FILE - UI sexual misconduct response coordinator and Title IX coordinator Monique DiCarlo addresses the media during a Speak Out Iowa survey key findings report on Wednesday, Sept. 21, 2016. The findings were based on students' experiences with about sexual violence. (The Daily Iowan/Joseph Cress)

UI conducting second survey on sexual misconduct

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One year after the release of its first Speak Out Iowa survey results regarding sexual misconduct on campus, the UI is conducting the survey for a second time.

By Marissa Payne

marissa-payne@uiowa.edu

The University of Iowa is encouraging students to speak out about sexual misconduct by responding to its second campus safety survey examining the UI’s responses and resources related to the issue.

Released Tuesday, the anonymous Speak Out Iowa survey takes about 15 minutes to complete and has been made easier to access via a mobile device since the survey’s first iteration in 2015, according to the survey website.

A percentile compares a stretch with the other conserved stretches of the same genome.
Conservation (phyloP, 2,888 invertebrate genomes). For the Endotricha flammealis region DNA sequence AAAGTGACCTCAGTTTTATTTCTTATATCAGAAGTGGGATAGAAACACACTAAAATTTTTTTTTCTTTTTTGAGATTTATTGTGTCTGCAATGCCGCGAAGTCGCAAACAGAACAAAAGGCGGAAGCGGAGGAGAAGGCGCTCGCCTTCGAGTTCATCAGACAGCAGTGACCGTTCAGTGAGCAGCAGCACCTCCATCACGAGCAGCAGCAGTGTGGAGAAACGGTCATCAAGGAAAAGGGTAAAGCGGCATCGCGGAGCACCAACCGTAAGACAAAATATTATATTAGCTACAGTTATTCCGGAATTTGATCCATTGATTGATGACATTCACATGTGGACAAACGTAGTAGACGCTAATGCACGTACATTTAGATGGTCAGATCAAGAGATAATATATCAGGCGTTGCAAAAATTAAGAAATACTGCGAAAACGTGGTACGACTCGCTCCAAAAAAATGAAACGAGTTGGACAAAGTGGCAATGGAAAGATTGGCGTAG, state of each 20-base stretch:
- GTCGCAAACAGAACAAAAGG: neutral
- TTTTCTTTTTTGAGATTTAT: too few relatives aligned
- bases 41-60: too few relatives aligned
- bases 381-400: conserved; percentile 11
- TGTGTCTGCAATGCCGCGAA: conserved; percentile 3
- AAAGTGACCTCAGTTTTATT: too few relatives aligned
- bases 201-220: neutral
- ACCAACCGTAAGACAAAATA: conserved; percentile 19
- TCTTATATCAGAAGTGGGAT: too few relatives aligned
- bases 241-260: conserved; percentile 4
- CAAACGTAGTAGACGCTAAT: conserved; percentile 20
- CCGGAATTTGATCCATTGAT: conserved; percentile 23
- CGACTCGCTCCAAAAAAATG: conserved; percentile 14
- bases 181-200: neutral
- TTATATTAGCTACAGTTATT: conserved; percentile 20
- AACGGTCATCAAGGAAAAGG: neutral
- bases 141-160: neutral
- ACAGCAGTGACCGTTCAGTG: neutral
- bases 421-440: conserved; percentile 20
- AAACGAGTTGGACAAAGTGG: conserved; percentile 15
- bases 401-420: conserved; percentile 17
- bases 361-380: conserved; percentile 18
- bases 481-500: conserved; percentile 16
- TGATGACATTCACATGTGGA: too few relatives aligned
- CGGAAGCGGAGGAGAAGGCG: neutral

The survey asks students about their familiarity with campus resources pertaining to sexual misconduct, perceptions of the UI’s response to reported incidents of sexual misconduct, and students’ own experiences with sexual misconduct since enrolling.

UI President Bruce Harreld wrote in an Oct. 20 email alerting students the survey would soon open and said the UI hopes to increase participation compared to its 2015 survey, which had a response rate of 9.3 percent.

RELATED: UI gets little response in misconduct survey

“Even if you or someone you know has not been personally impacted by this issue, your thoughts about how we can make the campus safer and more responsive to sexual misconduct are very important to us,” Harreld wrote.

The 2015 survey revealed 21 percent of female undergraduates reported being raped. Additionally, of the female undergraduates who responded, 11.4 percent reported being raped during their first semester at the UI.

Results were scheduled to come out earlier that year, but the release was delayed to allow the university time to formulate a response, which resulted in the antiviolence plan. The plan contains three main goals: prevention and education, intervention, and policy.

Participation in the survey will support the UI’s work to “ensure a safe, healthy, and nondiscriminatory environment for all students,” Harreld wrote.

“Our university is dedicated to fostering a caring community where every student has a right to an education free from sexual violence, sexual harassment, stalking, and dating violence,” he said.

Survey results will be released in spring 2018 and will be considered as the UI addresses sexual misconduct on campus and in the community.

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